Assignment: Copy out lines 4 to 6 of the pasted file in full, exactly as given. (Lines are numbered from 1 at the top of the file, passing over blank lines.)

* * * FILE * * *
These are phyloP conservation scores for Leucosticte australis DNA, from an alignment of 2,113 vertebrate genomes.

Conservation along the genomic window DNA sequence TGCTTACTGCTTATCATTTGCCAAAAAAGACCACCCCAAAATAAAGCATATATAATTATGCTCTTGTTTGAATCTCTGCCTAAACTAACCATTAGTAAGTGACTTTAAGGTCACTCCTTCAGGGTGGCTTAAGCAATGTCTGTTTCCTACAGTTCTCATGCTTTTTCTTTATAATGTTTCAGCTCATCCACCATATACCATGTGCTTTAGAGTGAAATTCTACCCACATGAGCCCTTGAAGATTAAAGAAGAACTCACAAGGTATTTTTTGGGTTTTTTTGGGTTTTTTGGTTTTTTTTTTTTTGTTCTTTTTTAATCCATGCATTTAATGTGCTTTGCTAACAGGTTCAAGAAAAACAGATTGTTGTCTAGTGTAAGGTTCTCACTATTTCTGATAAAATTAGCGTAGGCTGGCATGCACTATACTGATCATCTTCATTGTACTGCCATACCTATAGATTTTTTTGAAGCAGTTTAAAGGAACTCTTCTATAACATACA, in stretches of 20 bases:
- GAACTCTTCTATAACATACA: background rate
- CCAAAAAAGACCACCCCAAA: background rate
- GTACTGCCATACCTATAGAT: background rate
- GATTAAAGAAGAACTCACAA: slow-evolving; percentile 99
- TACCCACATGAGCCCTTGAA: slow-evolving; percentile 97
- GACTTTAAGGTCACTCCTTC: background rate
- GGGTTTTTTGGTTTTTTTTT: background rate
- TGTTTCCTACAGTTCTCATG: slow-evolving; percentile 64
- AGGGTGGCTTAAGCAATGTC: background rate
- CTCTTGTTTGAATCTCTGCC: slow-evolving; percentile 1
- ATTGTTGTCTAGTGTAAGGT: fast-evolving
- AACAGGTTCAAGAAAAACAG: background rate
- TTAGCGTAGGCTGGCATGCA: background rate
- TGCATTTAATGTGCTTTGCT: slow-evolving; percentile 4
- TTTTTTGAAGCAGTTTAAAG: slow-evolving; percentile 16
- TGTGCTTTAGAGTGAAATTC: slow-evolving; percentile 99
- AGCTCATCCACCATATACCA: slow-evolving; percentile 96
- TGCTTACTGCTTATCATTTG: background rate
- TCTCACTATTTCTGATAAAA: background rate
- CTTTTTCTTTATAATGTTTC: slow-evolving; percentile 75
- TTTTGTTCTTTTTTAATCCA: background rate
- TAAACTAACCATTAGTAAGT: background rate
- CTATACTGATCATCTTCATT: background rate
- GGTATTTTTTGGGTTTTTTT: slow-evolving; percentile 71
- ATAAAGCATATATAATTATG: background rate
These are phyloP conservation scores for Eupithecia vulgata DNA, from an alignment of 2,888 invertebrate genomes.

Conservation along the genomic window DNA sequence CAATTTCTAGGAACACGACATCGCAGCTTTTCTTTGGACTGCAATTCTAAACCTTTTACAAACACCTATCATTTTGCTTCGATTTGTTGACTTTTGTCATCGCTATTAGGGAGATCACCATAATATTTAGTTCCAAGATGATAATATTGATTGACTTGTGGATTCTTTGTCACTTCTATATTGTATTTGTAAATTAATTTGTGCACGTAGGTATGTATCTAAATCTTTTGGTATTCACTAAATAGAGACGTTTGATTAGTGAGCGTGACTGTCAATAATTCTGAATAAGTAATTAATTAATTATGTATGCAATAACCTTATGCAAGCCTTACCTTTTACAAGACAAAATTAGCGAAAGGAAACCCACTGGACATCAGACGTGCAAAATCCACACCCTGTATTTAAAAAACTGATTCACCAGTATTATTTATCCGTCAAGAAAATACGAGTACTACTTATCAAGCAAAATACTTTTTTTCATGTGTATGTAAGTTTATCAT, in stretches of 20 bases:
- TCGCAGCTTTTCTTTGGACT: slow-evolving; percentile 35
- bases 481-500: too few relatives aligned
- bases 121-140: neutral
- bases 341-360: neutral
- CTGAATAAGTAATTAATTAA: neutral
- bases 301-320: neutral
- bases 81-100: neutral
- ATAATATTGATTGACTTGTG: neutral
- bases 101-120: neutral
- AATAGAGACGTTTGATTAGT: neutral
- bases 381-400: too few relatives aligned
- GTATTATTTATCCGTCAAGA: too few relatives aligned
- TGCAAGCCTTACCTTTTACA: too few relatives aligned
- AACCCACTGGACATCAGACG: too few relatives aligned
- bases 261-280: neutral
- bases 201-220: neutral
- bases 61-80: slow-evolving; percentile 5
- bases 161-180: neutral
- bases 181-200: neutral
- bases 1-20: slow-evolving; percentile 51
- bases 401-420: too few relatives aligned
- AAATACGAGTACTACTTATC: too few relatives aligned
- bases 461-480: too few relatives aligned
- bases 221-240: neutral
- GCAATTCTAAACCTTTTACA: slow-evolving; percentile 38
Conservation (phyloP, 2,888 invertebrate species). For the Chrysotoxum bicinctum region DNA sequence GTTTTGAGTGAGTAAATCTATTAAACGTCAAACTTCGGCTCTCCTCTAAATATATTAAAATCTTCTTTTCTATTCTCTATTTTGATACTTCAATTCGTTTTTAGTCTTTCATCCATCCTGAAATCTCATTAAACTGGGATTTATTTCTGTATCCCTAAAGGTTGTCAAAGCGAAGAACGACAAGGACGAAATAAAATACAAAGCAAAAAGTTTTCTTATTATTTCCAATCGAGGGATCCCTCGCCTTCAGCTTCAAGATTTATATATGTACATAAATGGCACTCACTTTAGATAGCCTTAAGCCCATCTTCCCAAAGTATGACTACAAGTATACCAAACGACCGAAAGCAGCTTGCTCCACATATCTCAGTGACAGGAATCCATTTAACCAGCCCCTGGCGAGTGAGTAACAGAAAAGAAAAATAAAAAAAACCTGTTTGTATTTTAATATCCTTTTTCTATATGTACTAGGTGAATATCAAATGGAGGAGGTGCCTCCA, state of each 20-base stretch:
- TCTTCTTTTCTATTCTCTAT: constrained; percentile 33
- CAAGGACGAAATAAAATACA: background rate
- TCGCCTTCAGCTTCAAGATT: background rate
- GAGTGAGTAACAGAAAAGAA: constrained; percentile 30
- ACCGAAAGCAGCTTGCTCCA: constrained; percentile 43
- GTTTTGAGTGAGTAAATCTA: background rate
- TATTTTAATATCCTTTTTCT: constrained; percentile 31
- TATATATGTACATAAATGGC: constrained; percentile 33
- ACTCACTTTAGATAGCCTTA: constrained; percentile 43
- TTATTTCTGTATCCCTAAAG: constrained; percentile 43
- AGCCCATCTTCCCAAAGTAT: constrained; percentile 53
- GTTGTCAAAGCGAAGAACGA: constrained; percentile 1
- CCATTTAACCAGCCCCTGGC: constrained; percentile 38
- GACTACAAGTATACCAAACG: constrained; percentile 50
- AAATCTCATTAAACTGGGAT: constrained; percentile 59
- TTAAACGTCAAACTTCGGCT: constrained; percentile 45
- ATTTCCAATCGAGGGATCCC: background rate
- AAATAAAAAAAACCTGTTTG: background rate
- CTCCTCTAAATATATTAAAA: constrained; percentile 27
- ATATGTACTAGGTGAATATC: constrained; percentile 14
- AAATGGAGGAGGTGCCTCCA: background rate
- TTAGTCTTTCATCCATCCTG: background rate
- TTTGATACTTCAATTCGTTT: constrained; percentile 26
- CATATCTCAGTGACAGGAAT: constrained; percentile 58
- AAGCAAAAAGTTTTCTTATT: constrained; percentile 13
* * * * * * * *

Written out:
- CCAAAAAAGACCACCCCAAA: background rate
- GTACTGCCATACCTATAGAT: background rate
- GATTAAAGAAGAACTCACAA: slow-evolving; percentile 99